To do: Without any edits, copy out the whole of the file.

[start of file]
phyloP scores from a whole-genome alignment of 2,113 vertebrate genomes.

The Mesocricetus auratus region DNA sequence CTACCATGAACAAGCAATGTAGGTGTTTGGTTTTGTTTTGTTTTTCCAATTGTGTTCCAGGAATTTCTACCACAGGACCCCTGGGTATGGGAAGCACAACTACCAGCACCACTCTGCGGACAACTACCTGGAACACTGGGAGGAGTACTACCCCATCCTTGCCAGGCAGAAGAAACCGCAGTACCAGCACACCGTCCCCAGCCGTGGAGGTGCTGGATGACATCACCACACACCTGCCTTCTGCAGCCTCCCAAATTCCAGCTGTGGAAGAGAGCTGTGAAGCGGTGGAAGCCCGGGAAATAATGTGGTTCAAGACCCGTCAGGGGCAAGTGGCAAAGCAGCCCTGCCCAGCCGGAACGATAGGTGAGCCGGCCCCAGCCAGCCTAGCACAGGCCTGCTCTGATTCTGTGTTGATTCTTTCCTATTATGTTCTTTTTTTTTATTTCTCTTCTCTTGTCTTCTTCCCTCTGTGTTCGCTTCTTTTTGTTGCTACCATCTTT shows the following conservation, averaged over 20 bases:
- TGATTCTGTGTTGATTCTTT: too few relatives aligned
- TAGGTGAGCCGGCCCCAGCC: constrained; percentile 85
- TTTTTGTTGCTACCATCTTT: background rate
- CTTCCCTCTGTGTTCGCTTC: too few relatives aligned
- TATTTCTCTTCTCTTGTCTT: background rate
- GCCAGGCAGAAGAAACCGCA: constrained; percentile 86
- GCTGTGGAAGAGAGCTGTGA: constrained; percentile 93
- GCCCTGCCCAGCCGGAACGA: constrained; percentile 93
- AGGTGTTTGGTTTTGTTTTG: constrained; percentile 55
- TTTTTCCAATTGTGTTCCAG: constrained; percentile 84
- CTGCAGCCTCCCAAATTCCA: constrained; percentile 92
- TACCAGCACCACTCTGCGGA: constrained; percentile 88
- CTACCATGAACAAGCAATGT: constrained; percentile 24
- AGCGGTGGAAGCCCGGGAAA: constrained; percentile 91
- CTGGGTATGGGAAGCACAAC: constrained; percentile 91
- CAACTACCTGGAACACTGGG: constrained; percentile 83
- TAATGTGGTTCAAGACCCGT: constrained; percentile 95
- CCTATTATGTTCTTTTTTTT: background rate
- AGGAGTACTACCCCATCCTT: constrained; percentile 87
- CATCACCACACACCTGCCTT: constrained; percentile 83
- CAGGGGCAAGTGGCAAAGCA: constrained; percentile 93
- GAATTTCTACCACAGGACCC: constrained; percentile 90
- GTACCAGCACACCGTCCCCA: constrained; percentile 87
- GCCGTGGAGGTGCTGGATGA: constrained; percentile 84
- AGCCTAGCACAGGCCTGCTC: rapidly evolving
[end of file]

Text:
phyloP scores from a whole-genome alignment of 2,113 vertebrate genomes.

The Mesocricetus auratus region DNA sequence CTACCATGAACAAGCAATGTAGGTGTTTGGTTTTGTTTTGTTTTTCCAATTGTGTTCCAGGAATTTCTACCACAGGACCCCTGGGTATGGGAAGCACAACTACCAGCACCACTCTGCGGACAACTACCTGGAACACTGGGAGGAGTACTACCCCATCCTTGCCAGGCAGAAGAAACCGCAGTACCAGCACACCGTCCCCAGCCGTGGAGGTGCTGGATGACATCACCACACACCTGCCTTCTGCAGCCTCCCAAATTCCAGCTGTGGAAGAGAGCTGTGAAGCGGTGGAAGCCCGGGAAATAATGTGGTTCAAGACCCGTCAGGGGCAAGTGGCAAAGCAGCCCTGCCCAGCCGGAACGATAGGTGAGCCGGCCCCAGCCAGCCTAGCACAGGCCTGCTCTGATTCTGTGTTGATTCTTTCCTATTATGTTCTTTTTTTTTATTTCTCTTCTCTTGTCTTCTTCCCTCTGTGTTCGCTTCTTTTTGTTGCTACCATCTTT shows the following conservation, averaged over 20 bases:
- TGATTCTGTGTTGATTCTTT: too few relatives aligned
- TAGGTGAGCCGGCCCCAGCC: constrained; percentile 85
- TTTTTGTTGCTACCATCTTT: background rate
- CTTCCCTCTGTGTTCGCTTC: too few relatives aligned
- TATTTCTCTTCTCTTGTCTT: background rate
- GCCAGGCAGAAGAAACCGCA: constrained; percentile 86
- GCTGTGGAAGAGAGCTGTGA: constrained; percentile 93
- GCCCTGCCCAGCCGGAACGA: constrained; percentile 93
- AGGTGTTTGGTTTTGTTTTG: constrained; percentile 55
- TTTTTCCAATTGTGTTCCAG: constrained; percentile 84
- CTGCAGCCTCCCAAATTCCA: constrained; percentile 92
- TACCAGCACCACTCTGCGGA: constrained; percentile 88
- CTACCATGAACAAGCAATGT: constrained; percentile 24
- AGCGGTGGAAGCCCGGGAAA: constrained; percentile 91
- CTGGGTATGGGAAGCACAAC: constrained; percentile 91
- CAACTACCTGGAACACTGGG: constrained; percentile 83
- TAATGTGGTTCAAGACCCGT: constrained; percentile 95
- CCTATTATGTTCTTTTTTTT: background rate
- AGGAGTACTACCCCATCCTT: constrained; percentile 87
- CATCACCACACACCTGCCTT: constrained; percentile 83
- CAGGGGCAAGTGGCAAAGCA: constrained; percentile 93
- GAATTTCTACCACAGGACCC: constrained; percentile 90
- GTACCAGCACACCGTCCCCA: constrained; percentile 87
- GCCGTGGAGGTGCTGGATGA: constrained; percentile 84
- AGCCTAGCACAGGCCTGCTC: rapidly evolving